“Thomas has come from a background that many wouldn’t believe and he’s decided to step out of that life. He’s finished Year 12, done a pile of courses, secured a cabinetmaking apprenticeship, he’s about to get his licence, he’s into boxing and fitness – even though there are so many factors trying to drag him back down!”

Shae

“I just couldn’t wait to tell staff [at Salvos’ Youth Outreach Services] how much they changed my life,” said Shae. “I couldn’t wait to introduce my family to them and show them where I am in life now and how truly thankful I am.”

As a new mum, who is engaged to be married and enjoying a successful and satisfying career path as an Executive Support Officer in the public service, Shae has an enormously positive outlook on life.

 

When she heard recently about the YOS 30th birthday celebrations, she says she was “just bursting to go back and thank them.

“I just couldn’t stop hugging everyone, especially my teacher Sam who was just an amazing part of my journey,” she said.

From a large and happy family, Shae’s challenges began in 1998. Her family moved in the middle of her first year of high school and Shae struggled to make new friends in Brisbane. She says the kids in the “wrong crowd” were the only ones who accepted her.

Within a few years Shae was caught up in a culture where stealing, alcohol and drug use were rife. Her studies deteriorated rapidly, she dropped out of school, and ran away from home.

She realises now that her family was trying desperately to help her but at the time she left feeling angry, hurt and depressed.
After getting into trouble with the law for something she hadn’t done, a friend of Shae’s told her about YOS in Brisbane’s Spring Hill. Shae went to see them.

The YOS team helped Shae establish her innocence in court. She returned home and signed up to finish her schooling with the service.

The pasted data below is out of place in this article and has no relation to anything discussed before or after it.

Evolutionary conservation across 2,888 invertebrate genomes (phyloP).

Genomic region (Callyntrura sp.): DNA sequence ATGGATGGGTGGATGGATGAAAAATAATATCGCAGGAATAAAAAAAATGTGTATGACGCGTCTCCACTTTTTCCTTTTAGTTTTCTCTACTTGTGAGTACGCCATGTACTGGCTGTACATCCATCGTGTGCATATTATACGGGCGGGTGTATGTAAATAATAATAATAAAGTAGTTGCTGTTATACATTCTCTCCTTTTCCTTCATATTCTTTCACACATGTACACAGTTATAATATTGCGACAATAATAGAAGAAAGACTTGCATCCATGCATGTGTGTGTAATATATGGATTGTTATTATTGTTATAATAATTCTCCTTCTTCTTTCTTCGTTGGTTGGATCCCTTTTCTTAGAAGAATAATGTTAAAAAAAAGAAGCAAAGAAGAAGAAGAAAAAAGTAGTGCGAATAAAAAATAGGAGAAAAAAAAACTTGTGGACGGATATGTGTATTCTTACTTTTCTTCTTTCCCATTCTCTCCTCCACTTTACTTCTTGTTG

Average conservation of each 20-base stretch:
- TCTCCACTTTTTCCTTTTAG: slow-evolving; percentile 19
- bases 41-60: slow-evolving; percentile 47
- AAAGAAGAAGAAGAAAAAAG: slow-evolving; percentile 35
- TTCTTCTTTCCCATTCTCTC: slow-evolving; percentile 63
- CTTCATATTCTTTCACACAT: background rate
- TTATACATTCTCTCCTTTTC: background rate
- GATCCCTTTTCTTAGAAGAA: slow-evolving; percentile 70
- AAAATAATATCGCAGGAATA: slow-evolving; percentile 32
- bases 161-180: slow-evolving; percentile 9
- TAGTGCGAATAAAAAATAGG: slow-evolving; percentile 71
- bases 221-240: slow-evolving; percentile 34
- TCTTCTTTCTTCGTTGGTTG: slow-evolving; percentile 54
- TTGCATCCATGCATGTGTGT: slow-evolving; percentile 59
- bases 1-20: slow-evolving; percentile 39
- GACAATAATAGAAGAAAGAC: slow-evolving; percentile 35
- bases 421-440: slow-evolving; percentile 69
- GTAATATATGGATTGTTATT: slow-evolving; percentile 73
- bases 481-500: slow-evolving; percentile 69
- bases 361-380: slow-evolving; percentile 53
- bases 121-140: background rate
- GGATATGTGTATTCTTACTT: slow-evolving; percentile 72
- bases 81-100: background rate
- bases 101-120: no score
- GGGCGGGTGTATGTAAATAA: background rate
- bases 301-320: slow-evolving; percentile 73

“My self-esteem improved dramatically as I progressed through my Year 10 studies with YOS,” she said. “My teacher Sam was amazing; she took the time to work one-on-one with me and worked at my pace. She showed me how to tackle each assessment with a positive mindset and I saw that the effort I put in paid off.”

Shae became a straight ‘A’ student and graduated from Year 12 with three additional certificates, which she says have helped fast-track her career.

“Without YOS support, I may have ended up homeless, with a very negative outlook on life and still estranged from my family,” she said.

“I could have spiralled out of control. I definitely wouldn’t have a career and such strong relationships with my family that I have now. The support and the community aspect [at YOS] is also really special. They don’t judge, they just take you under their wing, connect with and support you.

“I’m still friends with a lot of the kids I went to [YOS] school with and all of them have gone on to amazing things and changed for the better, including my brother. He’d had a lot of trouble with focus and his marks, ended up going to school at YOS and like so many others, his life also changed dramatically.”